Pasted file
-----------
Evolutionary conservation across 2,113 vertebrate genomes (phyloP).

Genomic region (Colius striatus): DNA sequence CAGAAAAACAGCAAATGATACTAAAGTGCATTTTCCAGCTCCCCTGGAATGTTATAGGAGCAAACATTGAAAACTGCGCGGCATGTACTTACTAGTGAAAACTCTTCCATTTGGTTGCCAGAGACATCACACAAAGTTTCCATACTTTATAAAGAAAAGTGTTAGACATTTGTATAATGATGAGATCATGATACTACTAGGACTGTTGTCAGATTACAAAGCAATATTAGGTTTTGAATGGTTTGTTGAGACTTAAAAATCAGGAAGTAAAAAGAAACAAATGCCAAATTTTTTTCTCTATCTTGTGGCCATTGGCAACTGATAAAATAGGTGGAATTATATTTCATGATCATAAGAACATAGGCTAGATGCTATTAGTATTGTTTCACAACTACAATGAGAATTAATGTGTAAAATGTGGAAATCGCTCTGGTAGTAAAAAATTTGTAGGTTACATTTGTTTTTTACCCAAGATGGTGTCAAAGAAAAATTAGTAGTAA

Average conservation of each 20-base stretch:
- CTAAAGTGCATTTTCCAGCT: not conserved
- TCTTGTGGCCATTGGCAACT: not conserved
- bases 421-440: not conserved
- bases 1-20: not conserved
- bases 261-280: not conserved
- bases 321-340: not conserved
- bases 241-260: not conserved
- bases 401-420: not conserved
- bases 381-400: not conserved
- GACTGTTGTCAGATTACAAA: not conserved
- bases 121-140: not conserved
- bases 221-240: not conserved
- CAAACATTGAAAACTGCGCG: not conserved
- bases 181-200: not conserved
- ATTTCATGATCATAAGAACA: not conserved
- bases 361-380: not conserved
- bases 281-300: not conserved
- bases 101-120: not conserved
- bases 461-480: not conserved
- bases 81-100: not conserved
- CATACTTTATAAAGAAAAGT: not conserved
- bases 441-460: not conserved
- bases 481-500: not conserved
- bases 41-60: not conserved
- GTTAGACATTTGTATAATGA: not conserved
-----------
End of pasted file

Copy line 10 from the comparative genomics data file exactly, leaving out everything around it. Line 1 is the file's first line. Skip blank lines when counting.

- bases 241-260: not conserved